[296 Or. App.765] ORTEGA, P. J.

         In this consolidated appeal, defendant challenges her convictions for unlawful possession of heroin, ORS 475.854, and unlawful possession of methamphetamine, ORS 475.894. In case number 14CR15300, defendant asserts that the trial court erred in denying her motion to suppress evidence obtained during a traffic stop that she contends was unlawfully extended because the "officer-safety" exception to the warrant requirement did not justify the officer's actions.[1] We conclude that the trial court erred in denying defendant's motion and, accordingly, reverse and remand.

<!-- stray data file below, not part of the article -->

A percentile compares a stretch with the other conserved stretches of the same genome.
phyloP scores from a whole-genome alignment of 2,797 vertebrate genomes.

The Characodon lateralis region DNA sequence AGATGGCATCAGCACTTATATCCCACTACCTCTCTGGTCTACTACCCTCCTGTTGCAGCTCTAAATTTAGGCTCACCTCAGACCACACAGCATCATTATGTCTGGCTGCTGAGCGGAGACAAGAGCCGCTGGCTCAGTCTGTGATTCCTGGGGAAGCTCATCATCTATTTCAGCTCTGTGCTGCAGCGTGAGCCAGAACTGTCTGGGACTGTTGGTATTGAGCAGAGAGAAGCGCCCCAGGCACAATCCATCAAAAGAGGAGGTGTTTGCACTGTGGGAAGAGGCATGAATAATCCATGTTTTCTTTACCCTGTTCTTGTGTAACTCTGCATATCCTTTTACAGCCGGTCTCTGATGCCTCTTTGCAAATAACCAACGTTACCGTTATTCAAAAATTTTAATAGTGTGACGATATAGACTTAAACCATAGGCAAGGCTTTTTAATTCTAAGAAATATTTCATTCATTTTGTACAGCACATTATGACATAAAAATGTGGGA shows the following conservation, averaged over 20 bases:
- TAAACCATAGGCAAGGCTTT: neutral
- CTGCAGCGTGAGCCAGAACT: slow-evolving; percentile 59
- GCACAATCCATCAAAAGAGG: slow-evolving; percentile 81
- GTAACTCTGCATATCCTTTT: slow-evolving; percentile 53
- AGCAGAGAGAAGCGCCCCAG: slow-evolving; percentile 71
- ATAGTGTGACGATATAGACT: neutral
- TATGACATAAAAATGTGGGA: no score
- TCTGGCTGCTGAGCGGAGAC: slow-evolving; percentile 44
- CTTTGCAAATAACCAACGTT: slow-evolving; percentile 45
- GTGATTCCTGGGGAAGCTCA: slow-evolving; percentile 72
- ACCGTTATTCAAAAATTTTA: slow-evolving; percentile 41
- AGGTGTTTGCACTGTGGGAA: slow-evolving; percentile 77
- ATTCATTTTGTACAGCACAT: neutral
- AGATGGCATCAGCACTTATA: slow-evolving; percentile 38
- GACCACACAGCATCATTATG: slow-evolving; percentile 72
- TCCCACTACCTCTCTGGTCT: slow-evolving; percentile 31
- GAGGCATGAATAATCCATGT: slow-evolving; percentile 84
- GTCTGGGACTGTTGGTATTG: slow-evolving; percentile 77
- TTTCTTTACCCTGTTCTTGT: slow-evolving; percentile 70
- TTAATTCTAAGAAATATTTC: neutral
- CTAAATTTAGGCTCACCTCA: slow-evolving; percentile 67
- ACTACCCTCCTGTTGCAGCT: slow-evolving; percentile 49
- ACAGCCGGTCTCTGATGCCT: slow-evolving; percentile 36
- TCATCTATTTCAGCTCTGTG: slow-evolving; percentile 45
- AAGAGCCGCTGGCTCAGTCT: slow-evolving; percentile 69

We review the denial of a motion to suppress for legal error and are bound by the trial court's explicit and implicit factual findings if evidence in the record supports them. State v. Ehly, 317 Or. 66, 74-75, 854 P.2d 421 (1993). Accordingly, we state the facts consistently with the trial court's factual findings.